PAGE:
Thursday, 24 December 2009
A Crockwell Christmas
Render yourself flat, lose an extraneous dimension, enter the world of minimal density and prepare yourself for a Crockwell Christmas where the picture plane is triumphantly flat. The smiles are cryogenic and the gestures come deep-frozen. The decorations and the mistletoe go up as spirits go down. Disaster is only inches away. Joy is obliterated by tragedy. At its own expense, the American insurance industry warns us all of the awful dangers that haunt the festive season. If the young girl trips over the rug, if Father drops the hammer on her brother’s skull while Mother is convulsed by an electric shock, they can all take comfort from the protection that insurance provides.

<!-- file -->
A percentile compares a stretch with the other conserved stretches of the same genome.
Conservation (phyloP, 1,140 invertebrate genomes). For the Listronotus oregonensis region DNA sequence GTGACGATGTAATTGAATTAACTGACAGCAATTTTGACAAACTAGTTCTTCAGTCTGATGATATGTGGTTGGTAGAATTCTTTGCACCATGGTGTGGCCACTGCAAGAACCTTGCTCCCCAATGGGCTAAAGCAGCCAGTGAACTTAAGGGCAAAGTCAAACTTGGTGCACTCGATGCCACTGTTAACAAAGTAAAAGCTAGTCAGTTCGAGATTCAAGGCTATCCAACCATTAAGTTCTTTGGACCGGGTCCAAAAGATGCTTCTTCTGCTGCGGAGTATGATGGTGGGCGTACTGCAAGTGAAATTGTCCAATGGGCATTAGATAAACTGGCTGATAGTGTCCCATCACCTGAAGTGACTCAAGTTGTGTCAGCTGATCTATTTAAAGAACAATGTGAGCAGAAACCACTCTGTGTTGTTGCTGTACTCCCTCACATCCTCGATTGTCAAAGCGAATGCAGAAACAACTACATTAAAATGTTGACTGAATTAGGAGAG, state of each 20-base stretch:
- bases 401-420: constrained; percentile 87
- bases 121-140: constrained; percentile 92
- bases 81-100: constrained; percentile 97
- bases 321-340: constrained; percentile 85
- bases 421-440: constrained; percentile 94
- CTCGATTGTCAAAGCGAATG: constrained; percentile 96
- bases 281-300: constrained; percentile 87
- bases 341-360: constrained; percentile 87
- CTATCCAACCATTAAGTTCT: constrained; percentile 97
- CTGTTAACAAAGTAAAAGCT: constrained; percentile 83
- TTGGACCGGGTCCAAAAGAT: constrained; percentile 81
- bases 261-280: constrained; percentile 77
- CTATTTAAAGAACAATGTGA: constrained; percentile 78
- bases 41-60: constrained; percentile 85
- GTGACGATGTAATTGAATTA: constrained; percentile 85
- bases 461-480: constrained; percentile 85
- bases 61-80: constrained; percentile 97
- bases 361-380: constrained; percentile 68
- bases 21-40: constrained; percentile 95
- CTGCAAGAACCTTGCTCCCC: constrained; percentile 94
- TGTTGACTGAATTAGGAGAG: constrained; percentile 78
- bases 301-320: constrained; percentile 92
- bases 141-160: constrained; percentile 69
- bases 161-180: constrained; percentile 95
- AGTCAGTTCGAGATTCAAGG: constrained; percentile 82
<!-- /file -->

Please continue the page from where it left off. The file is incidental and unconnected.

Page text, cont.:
It is said that Douglass Crockwell enlisted friends and neighbours to model for his illustration assignments. It would be pleasing if the muscular sculptor, David Smith, a neighbour and occasional cinematic collaborator, could be identified in one of Crockwell’s images. Just to see him out of his customary proletarian clothing and dressed for suburban respectability would be an intriguing prospect. Finally, an undiluted pleasure. The divine Joan Crawford comes a-knocking at the door bearing Tobaccoland’s Finest Gift. Cough your way through Christmas.